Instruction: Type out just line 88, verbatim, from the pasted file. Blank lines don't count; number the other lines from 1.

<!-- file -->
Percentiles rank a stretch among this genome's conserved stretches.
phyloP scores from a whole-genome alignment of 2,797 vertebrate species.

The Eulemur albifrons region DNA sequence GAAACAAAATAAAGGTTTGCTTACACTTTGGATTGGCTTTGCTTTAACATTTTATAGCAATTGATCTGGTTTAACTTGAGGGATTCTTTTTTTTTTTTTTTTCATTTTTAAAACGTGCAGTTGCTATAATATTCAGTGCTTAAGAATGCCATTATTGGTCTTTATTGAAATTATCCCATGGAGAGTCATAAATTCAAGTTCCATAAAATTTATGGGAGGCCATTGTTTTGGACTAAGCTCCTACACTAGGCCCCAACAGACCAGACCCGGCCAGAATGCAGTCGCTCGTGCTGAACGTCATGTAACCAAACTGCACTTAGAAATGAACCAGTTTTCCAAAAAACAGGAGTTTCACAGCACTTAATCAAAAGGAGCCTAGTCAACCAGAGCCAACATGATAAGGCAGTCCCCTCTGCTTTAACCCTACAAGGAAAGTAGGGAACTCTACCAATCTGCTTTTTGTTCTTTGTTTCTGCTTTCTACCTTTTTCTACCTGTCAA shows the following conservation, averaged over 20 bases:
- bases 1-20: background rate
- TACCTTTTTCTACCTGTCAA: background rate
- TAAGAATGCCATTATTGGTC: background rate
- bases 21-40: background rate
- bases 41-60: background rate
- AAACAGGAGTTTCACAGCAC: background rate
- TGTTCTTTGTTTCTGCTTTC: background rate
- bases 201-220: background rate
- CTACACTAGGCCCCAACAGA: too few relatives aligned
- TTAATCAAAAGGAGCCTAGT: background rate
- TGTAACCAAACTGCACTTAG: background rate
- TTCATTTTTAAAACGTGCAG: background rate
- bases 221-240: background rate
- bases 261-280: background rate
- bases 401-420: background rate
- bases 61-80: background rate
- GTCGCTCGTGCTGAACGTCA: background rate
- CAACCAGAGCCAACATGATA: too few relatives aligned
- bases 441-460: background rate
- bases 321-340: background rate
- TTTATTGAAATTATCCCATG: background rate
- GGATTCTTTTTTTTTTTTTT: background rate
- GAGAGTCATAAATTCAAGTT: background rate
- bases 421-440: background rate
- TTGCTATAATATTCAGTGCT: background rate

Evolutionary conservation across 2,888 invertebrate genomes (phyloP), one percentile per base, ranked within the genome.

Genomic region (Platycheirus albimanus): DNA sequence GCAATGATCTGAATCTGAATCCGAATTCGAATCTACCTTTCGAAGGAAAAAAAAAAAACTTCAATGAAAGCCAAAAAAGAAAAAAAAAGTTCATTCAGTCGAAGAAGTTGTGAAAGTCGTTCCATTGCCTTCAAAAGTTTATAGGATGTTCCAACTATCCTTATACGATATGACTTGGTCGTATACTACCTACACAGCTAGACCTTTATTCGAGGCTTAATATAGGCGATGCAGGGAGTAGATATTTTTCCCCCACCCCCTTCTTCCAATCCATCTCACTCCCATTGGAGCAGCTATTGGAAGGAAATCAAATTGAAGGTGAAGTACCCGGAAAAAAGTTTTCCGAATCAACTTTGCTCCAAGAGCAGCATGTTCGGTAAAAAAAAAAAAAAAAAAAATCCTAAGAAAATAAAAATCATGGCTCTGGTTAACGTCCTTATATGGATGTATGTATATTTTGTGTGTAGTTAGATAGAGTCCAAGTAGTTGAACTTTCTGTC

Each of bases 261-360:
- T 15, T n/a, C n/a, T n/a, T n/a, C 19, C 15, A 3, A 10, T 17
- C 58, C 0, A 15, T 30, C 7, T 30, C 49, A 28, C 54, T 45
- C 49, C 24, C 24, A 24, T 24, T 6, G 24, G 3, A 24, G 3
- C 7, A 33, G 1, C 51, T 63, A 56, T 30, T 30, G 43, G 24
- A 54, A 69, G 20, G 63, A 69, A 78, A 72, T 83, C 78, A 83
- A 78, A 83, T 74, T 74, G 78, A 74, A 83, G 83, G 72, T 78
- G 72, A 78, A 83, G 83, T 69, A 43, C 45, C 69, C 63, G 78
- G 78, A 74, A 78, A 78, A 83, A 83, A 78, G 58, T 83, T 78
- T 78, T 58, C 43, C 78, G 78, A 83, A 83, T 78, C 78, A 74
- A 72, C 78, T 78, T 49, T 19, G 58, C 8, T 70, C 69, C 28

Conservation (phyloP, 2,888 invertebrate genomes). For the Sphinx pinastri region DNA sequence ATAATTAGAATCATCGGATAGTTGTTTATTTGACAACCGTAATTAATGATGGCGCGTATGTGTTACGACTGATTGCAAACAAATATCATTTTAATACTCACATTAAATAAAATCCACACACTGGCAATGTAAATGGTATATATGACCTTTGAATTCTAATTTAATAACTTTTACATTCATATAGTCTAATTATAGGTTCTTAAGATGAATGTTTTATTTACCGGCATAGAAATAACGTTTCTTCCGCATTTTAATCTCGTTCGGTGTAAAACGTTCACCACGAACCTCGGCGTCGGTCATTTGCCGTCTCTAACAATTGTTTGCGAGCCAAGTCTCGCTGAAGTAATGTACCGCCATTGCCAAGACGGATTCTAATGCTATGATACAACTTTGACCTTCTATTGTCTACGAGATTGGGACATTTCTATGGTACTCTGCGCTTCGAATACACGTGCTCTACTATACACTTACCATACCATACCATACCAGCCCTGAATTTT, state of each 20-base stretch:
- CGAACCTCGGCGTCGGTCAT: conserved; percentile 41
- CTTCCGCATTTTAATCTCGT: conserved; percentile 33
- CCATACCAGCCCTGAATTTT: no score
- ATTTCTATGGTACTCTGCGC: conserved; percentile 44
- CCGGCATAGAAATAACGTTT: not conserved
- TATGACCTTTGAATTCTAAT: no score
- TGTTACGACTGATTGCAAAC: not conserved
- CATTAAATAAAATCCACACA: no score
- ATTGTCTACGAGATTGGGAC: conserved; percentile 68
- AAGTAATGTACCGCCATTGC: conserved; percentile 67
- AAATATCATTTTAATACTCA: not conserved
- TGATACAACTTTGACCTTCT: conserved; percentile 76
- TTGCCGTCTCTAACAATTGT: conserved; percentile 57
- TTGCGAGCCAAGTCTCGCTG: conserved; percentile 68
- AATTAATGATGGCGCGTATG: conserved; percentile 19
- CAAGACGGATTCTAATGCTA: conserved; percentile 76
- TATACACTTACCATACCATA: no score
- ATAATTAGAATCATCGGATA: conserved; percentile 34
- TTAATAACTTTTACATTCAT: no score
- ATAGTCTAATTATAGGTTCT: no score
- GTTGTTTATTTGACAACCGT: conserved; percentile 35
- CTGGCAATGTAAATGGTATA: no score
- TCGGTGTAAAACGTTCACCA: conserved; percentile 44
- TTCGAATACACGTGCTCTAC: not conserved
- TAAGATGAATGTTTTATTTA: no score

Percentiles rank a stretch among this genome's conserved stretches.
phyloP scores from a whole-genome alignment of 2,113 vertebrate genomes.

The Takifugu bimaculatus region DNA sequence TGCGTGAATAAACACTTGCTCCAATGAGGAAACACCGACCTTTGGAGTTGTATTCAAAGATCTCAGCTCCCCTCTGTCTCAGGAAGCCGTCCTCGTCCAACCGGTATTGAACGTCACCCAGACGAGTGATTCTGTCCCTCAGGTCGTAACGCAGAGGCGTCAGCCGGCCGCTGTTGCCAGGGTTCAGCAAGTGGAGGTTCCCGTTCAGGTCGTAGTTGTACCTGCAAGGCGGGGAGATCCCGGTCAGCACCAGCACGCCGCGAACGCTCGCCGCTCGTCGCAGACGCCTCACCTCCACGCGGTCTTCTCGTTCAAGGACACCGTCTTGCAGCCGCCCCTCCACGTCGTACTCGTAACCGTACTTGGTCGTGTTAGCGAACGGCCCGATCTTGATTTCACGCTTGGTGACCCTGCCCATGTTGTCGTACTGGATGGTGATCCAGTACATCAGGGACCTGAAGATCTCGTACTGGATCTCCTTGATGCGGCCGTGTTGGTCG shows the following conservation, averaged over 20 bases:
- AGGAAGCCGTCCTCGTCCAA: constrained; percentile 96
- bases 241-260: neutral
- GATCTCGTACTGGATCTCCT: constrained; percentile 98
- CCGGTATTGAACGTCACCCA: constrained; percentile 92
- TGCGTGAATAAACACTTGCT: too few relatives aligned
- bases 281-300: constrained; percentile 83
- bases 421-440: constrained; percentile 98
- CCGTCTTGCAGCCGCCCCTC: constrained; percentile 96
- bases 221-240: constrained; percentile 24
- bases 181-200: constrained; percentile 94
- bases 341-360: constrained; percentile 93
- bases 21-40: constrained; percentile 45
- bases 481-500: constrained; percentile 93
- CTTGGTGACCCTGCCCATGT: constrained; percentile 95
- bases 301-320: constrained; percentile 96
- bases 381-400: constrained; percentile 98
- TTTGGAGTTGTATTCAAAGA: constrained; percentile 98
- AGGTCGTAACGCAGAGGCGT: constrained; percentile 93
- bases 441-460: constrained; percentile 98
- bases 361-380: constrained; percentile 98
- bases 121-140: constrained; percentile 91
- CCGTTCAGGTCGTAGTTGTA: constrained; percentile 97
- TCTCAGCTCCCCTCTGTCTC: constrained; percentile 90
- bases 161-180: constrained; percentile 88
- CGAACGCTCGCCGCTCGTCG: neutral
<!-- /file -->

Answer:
- AGGTCGTAACGCAGAGGCGT: constrained; percentile 93